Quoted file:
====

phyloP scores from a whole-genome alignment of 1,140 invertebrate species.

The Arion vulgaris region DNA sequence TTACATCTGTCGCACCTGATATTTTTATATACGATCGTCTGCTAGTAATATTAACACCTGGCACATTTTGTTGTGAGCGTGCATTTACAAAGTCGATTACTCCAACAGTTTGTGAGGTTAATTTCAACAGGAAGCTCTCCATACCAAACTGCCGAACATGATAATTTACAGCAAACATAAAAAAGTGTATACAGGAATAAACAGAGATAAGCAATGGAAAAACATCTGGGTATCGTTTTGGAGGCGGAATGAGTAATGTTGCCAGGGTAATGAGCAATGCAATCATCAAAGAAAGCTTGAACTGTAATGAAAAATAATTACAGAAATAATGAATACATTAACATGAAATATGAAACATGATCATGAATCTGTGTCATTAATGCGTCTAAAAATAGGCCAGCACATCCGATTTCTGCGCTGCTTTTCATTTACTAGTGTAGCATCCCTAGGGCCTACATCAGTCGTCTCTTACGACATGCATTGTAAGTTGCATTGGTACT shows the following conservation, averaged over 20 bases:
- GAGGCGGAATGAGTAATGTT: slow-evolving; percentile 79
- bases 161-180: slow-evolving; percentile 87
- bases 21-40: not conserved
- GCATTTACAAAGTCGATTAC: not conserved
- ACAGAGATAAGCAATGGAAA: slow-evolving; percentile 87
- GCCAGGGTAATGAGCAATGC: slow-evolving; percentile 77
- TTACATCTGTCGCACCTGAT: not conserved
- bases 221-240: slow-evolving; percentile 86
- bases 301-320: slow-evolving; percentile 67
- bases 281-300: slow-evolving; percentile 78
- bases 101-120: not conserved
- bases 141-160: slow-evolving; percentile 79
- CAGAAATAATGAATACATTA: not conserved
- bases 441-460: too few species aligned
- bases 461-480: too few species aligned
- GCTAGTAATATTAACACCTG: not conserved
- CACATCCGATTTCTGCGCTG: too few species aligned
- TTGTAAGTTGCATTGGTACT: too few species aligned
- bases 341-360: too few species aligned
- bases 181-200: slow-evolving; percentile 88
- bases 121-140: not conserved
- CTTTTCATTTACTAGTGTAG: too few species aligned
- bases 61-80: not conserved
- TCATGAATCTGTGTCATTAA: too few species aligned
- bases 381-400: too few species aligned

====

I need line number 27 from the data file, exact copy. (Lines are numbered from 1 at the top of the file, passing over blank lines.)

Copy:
- bases 381-400: too few species aligned